Colorado’s newest renewable energy facility is already growing. The current 67-megawatt Colorado Highlands Wind project – from which Tri-State receives 100 percent of the power – is expanding to 91 megawatts. Construction, using 14 GE turbines, is expected to commence in July and be completed this fall.
Tri-State has a 20-year power purchase agreement to receive all the electricity and environmental attributes from the facility, which is jointly owned by Alliance Power, Inc. of Littleton, Colo., and GE Energy Financial Services of Stamford, Conn. The wind farm was constructed in 2012 and became operational in December. It is located on 6,640 acres in northeast Colorado’s Logan County – in the service territory of Tri-State member co-op Highline Electric Association.
“Colorado Highlands Wind has been performing extremely well since being brought on-line late last year,” said Tri-State senior vice president Brad Nebergall. “The original engineering and design accommodated up to 91 megawatts – which is the maximum that the existing transmission interconnection can support. So now that the additional 14 turbines are available, we are pleased to move forward with its full build-out after Tri-State’s board of directors approved the expansion at its February 2013 meeting,” he said.
“Colorado Highlands Wind is pleased to enable Tri-State to complete the original vision of the project, capturing its full efficiency and benefits,” said Jim Michael, managing member for Colorado Highlands Wind.
The expansion coincides with an RFP (request for proposals) process for additional renewable energy supply that Tri-State is currently undertaking. Tri-State issued the RFP in mid-February and is presently analyzing the proposals that were submitted by the April 2 deadline – and intends to review a short list of the top prospects with its board of directors within the next couple of months.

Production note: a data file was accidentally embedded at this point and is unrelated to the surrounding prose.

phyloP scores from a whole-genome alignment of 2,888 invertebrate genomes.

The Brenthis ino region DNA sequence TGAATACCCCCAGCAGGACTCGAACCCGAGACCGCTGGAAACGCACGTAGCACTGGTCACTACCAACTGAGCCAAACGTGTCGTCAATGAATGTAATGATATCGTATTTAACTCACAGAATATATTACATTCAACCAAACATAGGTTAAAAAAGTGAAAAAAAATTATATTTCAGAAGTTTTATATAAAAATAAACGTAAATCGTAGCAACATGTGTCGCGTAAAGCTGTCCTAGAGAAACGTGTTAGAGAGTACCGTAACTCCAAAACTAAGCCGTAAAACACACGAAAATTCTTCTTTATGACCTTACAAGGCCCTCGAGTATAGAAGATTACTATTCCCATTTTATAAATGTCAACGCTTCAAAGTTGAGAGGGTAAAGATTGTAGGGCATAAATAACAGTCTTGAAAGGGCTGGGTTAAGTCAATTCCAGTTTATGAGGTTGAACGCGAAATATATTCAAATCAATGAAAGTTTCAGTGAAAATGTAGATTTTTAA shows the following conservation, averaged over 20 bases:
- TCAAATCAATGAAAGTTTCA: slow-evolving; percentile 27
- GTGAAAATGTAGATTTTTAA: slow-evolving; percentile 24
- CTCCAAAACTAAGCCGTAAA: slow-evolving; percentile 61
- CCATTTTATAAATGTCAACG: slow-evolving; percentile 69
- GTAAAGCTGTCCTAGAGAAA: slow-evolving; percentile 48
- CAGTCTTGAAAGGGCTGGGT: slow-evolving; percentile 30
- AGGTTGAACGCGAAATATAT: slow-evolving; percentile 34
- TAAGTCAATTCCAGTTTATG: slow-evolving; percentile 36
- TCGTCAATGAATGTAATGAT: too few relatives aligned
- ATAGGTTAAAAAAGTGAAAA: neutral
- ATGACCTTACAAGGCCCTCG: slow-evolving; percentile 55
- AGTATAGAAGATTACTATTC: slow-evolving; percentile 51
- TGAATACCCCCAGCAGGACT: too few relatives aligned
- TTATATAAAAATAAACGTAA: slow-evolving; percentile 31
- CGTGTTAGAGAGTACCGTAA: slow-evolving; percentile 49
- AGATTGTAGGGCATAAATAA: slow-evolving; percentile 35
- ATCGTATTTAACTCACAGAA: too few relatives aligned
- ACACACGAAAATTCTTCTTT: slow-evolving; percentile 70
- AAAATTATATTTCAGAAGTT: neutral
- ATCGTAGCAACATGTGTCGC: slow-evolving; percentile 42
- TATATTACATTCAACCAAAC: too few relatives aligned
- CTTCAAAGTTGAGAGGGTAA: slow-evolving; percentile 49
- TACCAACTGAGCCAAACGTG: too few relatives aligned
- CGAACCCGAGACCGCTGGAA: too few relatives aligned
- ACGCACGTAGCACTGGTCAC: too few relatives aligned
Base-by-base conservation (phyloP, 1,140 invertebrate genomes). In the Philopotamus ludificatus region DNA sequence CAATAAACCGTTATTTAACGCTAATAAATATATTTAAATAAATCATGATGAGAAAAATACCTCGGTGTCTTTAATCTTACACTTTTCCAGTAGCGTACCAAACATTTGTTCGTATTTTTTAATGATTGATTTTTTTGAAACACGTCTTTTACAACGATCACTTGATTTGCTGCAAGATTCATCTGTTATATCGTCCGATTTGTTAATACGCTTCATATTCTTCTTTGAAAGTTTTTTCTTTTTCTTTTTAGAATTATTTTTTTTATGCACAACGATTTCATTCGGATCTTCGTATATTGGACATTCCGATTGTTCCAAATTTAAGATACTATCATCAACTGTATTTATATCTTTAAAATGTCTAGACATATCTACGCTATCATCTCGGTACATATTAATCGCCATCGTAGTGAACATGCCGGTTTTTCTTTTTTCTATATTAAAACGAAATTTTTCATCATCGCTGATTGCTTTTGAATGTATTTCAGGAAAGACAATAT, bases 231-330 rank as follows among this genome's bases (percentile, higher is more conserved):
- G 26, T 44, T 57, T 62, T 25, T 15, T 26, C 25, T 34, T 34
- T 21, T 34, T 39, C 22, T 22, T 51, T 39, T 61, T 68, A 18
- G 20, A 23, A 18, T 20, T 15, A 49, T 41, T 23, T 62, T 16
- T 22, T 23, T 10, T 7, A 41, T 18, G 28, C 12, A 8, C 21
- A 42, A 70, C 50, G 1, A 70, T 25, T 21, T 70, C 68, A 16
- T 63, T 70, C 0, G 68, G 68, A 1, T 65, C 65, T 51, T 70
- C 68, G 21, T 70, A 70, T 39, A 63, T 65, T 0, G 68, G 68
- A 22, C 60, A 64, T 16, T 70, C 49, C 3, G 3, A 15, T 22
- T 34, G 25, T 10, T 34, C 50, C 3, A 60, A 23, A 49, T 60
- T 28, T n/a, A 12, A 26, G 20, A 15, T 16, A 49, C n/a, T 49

“The current competitive pricing in the renewable energy sector – particularly wind – encouraged us to explore market opportunities to add an additional project or projects to Tri-State’s renewable resource portfolio through the RFP process,” Nebergall said. “At the same time, we realize the value we’ll be receiving through the Colorado Highlands Wind expansion.”
Colorado Highlands Wind is currently one of three utility-scale renewable energy facilities from which Tri-State receives all of the electrical output and renewable energy credits. In 2010 the wholesale power supplier began purchasing the electricity generated at the 51-megawatt Kit Carson Windpower Project in eastern Colorado as well as the 30-megawatt Cimarron Solar Facility in northeastern New Mexico.
In addition, Tri-State’s member co-ops have another 45 megawatts of local, community-based renewable and distributed generation projects in operation or scheduled to be operational later this year.